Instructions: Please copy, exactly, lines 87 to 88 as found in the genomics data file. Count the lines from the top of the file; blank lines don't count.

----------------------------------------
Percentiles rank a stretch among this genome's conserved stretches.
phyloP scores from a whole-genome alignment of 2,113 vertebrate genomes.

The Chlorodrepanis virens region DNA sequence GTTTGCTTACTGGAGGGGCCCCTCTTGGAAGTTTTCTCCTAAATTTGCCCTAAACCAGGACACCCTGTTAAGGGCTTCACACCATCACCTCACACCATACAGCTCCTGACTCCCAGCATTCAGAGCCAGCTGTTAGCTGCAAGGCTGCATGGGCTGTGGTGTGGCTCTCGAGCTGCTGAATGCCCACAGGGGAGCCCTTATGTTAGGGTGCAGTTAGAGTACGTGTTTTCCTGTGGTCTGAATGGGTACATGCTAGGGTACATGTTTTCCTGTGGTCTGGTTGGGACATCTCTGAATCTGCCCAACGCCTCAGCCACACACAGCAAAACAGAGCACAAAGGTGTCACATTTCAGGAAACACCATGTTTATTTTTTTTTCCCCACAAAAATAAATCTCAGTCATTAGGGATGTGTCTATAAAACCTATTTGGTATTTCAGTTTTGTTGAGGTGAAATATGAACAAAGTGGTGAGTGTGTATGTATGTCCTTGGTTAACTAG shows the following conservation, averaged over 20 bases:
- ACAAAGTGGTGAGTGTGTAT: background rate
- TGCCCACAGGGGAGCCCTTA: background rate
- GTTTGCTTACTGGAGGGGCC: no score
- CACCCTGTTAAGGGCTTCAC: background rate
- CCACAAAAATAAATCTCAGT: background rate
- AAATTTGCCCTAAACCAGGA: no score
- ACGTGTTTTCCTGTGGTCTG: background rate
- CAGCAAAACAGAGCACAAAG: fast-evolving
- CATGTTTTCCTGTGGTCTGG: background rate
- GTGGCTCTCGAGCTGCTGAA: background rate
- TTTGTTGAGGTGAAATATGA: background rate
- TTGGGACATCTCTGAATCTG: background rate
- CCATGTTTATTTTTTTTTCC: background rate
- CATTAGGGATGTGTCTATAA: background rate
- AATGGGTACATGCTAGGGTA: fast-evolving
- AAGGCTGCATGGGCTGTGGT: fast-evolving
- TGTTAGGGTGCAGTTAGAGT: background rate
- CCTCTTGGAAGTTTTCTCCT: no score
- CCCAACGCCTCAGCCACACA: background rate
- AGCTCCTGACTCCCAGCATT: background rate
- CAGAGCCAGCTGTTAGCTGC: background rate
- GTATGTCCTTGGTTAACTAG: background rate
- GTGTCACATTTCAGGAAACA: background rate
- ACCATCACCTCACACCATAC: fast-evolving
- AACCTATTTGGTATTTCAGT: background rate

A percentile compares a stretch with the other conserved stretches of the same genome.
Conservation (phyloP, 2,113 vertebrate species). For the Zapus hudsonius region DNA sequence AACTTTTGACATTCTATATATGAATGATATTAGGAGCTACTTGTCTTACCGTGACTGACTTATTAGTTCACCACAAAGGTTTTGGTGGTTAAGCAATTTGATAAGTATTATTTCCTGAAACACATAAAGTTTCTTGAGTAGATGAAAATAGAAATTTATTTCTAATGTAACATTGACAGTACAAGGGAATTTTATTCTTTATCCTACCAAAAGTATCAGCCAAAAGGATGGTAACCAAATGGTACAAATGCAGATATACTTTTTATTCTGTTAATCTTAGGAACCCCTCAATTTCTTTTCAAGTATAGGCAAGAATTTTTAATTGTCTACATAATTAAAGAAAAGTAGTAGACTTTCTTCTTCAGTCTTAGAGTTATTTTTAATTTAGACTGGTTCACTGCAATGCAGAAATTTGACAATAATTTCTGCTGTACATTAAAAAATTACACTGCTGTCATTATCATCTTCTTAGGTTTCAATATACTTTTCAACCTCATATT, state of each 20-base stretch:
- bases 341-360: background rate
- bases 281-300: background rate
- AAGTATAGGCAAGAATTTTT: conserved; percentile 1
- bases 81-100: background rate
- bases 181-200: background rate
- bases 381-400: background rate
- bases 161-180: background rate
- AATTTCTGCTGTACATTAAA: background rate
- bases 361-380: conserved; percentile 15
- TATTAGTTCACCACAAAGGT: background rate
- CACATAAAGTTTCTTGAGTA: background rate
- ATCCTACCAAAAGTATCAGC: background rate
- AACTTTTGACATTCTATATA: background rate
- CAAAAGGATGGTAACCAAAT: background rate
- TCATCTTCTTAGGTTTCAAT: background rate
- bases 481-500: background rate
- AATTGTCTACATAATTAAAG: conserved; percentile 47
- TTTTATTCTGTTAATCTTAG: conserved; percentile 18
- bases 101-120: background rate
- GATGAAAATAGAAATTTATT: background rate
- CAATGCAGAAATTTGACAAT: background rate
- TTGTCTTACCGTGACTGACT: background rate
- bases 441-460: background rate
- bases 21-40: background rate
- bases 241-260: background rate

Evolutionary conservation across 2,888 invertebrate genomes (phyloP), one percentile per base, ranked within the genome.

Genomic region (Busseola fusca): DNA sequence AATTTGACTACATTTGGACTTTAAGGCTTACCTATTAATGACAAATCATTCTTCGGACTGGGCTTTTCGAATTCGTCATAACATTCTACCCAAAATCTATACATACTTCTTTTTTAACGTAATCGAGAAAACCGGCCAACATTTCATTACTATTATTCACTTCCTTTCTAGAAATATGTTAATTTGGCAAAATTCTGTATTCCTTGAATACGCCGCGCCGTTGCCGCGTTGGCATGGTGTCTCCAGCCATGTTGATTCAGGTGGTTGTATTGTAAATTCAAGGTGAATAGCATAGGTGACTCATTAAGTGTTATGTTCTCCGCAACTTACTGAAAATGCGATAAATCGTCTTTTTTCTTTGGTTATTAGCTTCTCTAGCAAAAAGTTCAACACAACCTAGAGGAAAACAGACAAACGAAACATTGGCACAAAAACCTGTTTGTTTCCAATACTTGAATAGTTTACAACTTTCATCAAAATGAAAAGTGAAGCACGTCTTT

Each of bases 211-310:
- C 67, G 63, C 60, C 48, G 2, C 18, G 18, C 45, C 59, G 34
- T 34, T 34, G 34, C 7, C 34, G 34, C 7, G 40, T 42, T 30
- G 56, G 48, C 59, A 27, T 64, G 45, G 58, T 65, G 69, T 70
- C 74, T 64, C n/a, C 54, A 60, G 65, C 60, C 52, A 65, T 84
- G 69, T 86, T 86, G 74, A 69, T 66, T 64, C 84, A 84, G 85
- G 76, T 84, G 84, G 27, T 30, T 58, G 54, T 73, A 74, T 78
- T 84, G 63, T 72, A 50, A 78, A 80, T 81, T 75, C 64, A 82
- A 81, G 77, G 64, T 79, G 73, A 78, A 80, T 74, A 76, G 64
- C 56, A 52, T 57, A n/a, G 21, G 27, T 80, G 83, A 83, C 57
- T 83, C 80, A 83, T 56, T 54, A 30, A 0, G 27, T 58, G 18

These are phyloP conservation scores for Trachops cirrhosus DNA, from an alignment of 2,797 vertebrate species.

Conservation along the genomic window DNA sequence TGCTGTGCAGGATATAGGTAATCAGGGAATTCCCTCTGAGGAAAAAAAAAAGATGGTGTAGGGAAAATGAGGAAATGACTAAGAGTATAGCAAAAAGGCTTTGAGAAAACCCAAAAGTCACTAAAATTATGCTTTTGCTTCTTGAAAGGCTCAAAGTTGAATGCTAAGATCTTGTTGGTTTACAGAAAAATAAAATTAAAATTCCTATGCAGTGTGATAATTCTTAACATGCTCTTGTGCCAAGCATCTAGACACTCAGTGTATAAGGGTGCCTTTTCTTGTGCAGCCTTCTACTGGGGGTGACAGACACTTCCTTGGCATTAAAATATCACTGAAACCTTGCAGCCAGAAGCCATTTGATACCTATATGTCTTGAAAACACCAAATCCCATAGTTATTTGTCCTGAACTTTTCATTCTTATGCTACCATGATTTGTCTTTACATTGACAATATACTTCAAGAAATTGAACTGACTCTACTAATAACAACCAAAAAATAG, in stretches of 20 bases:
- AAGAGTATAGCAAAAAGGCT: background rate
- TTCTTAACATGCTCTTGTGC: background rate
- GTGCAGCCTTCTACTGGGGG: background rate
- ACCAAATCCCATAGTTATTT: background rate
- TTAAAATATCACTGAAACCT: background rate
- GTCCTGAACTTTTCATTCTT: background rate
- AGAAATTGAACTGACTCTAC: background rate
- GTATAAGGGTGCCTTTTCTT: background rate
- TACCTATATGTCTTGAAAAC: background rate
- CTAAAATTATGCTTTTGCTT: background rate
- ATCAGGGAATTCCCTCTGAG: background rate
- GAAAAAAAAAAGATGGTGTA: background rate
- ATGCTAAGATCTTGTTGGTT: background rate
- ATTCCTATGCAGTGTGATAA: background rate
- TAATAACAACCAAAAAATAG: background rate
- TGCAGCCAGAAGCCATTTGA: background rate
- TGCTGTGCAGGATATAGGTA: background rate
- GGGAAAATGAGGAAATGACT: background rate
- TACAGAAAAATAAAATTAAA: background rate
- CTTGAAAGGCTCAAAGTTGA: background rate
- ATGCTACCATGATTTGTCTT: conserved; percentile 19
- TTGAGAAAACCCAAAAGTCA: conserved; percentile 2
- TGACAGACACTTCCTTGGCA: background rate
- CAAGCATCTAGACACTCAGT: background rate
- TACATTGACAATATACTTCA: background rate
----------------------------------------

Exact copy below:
- TGCTGTGCAGGATATAGGTA: background rate
- GGGAAAATGAGGAAATGACT: background rate